In the latest compromise proposal for the next EU 7-year spending plan, fresh money allocated to the European Agricultural Fund for Rural Development (EAFRD) was trimmed by €7.5 billion, only partly offset by a €2.5 billion increase in direct payments to farmers.
On Friday (14 February), European Council President Charles Michel proposed a slight increase in the overall size of the Multiannual Financial Framework (MFF) from 1.067% to 1.074% of EU27 gross national income (GNI) compared to the Finnish presidency proposal, resulting in a new expenditure ceiling of €1,094 billion.
Leaders of the EU27 are due to discuss the various budget proposals at an extraordinary summit on Thursday (20 February).
The adjustment proposed by Michel happens to correspond to the €7.5 billion required for the setting up of the new EU’s Just Transition Fund, which is listed under the heading ‘natural resources and environment’, the same as Common Agricultural Policy (CAP).
In this last draft budget, the money allocated under the heading ‘natural resources and environment’ amounts to €354.1 billion, and includes also CAP’s twin fund for fisheries, namely the European Maritime and Fisheries Fund (EMFF), but also the climate action program LIFE.
The CAP envelope is made up of three main sources: the direct payments to farmers and the market-related expenditures, which together form the so-called first pillar, plus the rural development support which is considered as the CAP’s second pillar.
In Michel’s proposal, the budget allocation for the first pillar is €256.7 billion in constant 2018 prices, with a €2.5 billion increase compared to the amount earmarked in both Commission’s CAP proposal presented in June 2018 and the Finnish presidency’s negotiating toolbox.
However, the fresh money devoted to CAP’s second pillar is proposed to be set at €72.5 billion, which is €7.5 billion less than the Finnish proposal, resulting in an overall €5 billion cut for the main bloc’s agricultural subsidies programme.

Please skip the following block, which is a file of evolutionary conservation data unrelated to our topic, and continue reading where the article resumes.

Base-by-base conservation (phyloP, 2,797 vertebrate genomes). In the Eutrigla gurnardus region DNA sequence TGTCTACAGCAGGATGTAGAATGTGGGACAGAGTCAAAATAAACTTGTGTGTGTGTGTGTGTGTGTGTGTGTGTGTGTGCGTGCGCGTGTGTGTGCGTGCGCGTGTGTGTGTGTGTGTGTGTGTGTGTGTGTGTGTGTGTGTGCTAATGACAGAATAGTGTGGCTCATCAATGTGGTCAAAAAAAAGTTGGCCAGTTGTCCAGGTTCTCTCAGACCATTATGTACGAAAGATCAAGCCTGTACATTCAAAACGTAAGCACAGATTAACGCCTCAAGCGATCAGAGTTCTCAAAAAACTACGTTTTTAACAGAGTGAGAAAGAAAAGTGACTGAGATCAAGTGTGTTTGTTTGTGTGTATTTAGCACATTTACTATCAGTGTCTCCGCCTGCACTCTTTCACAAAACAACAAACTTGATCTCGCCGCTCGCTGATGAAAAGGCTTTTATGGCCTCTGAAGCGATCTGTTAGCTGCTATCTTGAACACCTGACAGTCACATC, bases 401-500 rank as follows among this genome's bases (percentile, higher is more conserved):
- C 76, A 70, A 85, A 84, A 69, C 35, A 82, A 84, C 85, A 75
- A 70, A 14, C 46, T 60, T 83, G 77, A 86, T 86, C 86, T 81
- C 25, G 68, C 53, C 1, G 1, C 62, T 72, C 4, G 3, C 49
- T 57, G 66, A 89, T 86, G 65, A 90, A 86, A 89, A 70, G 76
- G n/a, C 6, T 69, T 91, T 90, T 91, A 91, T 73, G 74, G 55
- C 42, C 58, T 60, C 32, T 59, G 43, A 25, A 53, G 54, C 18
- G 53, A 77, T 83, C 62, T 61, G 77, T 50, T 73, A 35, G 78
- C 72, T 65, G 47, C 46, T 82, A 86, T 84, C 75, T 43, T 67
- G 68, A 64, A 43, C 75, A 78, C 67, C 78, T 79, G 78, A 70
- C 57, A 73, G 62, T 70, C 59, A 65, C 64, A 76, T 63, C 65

Such a decrease also frustrates the efforts of the Finnish presidency to allocate €10 billion more to the rural development funds, which they put forward in their draft proposal in a bid to compensate for the huge loss of funds the second pillar will face in the next programming period.
In the Commission’s proposal, rural development aid fell by 28% compared to the 2014-2020 CAP budget, whereas the first pillar only decreased by 11%.
Addressing the European Parliament last week, Agriculture Commissioner Janusz Wojciechowski stressed to MEPs the importance of having a “good CAP budget”, as the new environmental ambitions of the Commission will be costly for farmers.
Not all member states are on the same page though. Commenting on Michel’s proposal, Dutch Prime Minister Mark Rutte said the EU needs to focus less on traditional areas like agriculture and more on the major challenges of our time, like climate change and migration.
External convergence and flexibility
In his proposal, Charles Michel also scrapped the controversial new criterion for external convergence introduced by Finland’s presidency that would have bound the member states to guarantee a minimum level of aid per hectare of direct payments by 2027.
Introduced by the 2013 CAP reform, external convergence aims to reduce differences in the average support per hectare after Eastern enlargement. This process is designed to gradually allow equal direct payments for all the member states.
But the concept of external convergence has recently faced criticism by some EU countries, which are opposed to retaining the process in the next CAP.
Michel’s negotiating box also presents a relevant change ensuring more flexibility in the transfer between CAP’s two pillars.
The percentage for shifting up direct payments under the first pillar to rural development programmes in the second pillar is proposed to be increased to 20%, from 15% in both the Finnish presidency and the Commission draft proposals.
Also, the maximum rates of EU co-financing for rural development programmes have been increased from 70 to 75%, but only for Europe’s less developed regions.
[Edited by Zoran Radosavljevic]